Wallace worked with me to discover that a mallet putter helped me aim more directly at the target because of its extended aiming line. Then he placed obstacles in my swing path to ensure that I began the putter back on an inside path and greatly shortened the backswing. We discovered that TaylorMade’s Ghost Putter in the mallet version was a very good match for me. Even better: I already have one in the golf dungeon back home.
Which reinforced another finding from fellow Golf Road Warrior Tom Harack, who learned through his fitting that his current clubs are actually a very good match for his swing. His fitter told him that if it was worth $400-$500 he could probably get him another two or three yards off the tee. Which is to say: his emphasis was on fitting Tom well rather than selling him clubs.
With a fitting studio that looks like a NASA installation and a dedicated team of fitters who know the entire panoply of manufacturers’ wares well enough to immediately narrow club choices down based on personal swing characteristics and other individual factors, Cool Clubs is miles (but measured in yards, of course) ahead of fitters who represent a single brand or even those who work in golf shops that carry a limited selection.
An indoor fitting costs $525 and an outdoor fitting at a local practice range costs $750. The process takes somewhere between 5-7 hours, and customers can come back to the fitting studio for additional work if the fit isn’t perfect the first time. Cool Clubs currently has nine locations including three in the Scottsdale area, two in Japan, and four others scattered throughout the US. Consider yourself lucky if you live in one of these locales.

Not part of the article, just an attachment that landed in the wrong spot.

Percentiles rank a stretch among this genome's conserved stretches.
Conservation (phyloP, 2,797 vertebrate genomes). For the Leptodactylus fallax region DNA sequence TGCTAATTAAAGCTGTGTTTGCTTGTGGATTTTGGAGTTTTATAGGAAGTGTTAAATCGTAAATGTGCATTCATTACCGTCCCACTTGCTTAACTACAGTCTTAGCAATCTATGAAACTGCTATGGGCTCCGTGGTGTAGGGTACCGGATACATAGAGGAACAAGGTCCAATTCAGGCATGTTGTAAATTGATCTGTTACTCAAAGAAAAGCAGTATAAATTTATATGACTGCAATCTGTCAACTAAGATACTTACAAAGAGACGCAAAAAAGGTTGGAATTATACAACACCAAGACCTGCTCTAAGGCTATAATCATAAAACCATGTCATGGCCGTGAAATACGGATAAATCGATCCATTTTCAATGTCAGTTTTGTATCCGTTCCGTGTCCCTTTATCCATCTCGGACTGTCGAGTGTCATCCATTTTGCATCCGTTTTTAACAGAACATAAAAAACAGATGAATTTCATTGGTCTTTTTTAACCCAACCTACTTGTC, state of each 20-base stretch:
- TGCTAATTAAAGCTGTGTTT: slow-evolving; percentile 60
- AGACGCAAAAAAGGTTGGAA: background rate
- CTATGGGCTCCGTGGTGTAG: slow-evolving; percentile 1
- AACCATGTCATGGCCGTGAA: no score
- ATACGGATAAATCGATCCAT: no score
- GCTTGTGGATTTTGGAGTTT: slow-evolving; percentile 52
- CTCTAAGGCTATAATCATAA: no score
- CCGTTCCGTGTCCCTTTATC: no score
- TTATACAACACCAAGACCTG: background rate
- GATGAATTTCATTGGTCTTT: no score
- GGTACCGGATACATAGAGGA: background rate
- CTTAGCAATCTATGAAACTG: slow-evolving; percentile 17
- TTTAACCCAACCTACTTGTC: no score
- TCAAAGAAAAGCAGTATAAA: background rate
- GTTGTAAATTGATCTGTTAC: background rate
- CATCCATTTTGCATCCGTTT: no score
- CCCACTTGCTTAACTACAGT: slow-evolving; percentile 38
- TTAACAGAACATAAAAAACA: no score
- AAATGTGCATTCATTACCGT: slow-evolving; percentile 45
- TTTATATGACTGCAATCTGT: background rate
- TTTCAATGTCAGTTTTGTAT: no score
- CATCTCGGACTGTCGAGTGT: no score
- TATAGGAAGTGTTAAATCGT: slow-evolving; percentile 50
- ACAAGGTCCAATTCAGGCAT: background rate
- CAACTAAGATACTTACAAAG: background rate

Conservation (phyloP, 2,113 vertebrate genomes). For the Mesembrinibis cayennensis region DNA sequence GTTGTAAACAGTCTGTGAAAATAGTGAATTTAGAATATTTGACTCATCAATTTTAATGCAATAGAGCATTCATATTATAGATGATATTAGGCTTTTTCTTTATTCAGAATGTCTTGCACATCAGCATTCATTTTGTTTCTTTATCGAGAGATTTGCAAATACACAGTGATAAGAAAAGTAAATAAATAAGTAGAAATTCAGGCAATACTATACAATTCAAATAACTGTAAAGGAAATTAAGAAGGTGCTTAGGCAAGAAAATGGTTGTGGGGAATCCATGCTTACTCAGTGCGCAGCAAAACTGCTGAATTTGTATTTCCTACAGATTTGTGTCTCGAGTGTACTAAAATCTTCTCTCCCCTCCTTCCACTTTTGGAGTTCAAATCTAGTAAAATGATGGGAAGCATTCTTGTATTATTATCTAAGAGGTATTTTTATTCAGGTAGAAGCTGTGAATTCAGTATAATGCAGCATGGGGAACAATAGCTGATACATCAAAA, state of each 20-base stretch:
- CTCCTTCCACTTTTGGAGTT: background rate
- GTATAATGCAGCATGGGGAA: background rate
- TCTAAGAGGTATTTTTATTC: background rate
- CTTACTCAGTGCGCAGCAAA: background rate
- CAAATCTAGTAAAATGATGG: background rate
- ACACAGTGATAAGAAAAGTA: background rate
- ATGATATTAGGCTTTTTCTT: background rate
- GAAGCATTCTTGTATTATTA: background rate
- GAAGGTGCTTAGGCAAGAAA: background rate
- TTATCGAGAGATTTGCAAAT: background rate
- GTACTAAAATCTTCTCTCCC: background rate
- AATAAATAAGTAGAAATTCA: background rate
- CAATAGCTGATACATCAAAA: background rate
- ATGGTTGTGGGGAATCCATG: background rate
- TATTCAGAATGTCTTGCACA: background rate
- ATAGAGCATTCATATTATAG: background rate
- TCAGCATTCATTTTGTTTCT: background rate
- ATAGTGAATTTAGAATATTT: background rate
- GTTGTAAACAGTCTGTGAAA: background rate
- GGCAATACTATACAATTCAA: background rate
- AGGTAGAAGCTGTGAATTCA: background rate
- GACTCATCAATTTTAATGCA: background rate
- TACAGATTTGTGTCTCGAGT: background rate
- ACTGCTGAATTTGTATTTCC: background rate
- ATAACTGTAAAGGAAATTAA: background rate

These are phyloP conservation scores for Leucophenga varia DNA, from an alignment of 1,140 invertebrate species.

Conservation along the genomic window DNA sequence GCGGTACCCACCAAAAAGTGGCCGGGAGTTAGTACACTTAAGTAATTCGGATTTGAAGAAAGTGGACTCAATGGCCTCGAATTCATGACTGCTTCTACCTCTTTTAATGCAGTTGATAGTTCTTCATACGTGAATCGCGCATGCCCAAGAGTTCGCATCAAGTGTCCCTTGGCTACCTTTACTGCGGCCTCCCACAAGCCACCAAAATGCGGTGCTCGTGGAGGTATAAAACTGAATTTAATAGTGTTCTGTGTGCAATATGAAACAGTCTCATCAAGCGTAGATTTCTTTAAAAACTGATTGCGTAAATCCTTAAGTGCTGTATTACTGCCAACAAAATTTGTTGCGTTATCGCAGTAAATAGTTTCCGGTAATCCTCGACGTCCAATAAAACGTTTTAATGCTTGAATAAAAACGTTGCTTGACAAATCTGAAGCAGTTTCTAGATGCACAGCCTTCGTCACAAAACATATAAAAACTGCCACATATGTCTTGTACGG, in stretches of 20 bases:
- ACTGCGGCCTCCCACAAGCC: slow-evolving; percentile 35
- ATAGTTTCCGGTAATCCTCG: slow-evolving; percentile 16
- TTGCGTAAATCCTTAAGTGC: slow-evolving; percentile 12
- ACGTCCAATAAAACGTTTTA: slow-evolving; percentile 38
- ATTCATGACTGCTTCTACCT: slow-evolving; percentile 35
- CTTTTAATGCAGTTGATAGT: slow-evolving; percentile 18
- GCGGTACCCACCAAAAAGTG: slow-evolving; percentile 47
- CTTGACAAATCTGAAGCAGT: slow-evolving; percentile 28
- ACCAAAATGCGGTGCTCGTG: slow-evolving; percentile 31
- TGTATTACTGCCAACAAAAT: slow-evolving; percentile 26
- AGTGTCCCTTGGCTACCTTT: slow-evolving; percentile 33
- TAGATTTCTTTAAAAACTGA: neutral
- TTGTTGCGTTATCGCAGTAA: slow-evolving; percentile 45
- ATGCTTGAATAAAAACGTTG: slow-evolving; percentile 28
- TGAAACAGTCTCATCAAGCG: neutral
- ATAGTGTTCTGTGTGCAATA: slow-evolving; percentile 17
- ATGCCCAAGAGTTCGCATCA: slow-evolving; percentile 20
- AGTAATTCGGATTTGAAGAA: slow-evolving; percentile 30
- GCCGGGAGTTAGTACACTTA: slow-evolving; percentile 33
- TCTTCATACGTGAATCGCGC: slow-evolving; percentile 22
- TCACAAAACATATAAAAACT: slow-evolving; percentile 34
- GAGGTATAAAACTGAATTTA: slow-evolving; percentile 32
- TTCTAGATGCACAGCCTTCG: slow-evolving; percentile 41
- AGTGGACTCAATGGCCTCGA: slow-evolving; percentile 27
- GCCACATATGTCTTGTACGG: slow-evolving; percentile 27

Friends of mine who are taking up golf or getting serious about the game often ask me what kind of clubs they should buy– which is like when my wife asks me what shoes she should wear: with an endless number of choices there’s just no right answer. Which is why I tell anyone who’s even thinking of buying golf clubs that they need to go for a custom fitting. A girl wouldn’t buy shoes off the rack without trying them on, for Godsakes, and golf clubs are even more complicated to fit well– even if my wife might disagree.
And I’m now further convinced that anyone getting custom fit for golf clubs should consult experts such as the ones at Cool Clubs who can find a solution for your specific golf challenges from a limitless number of options.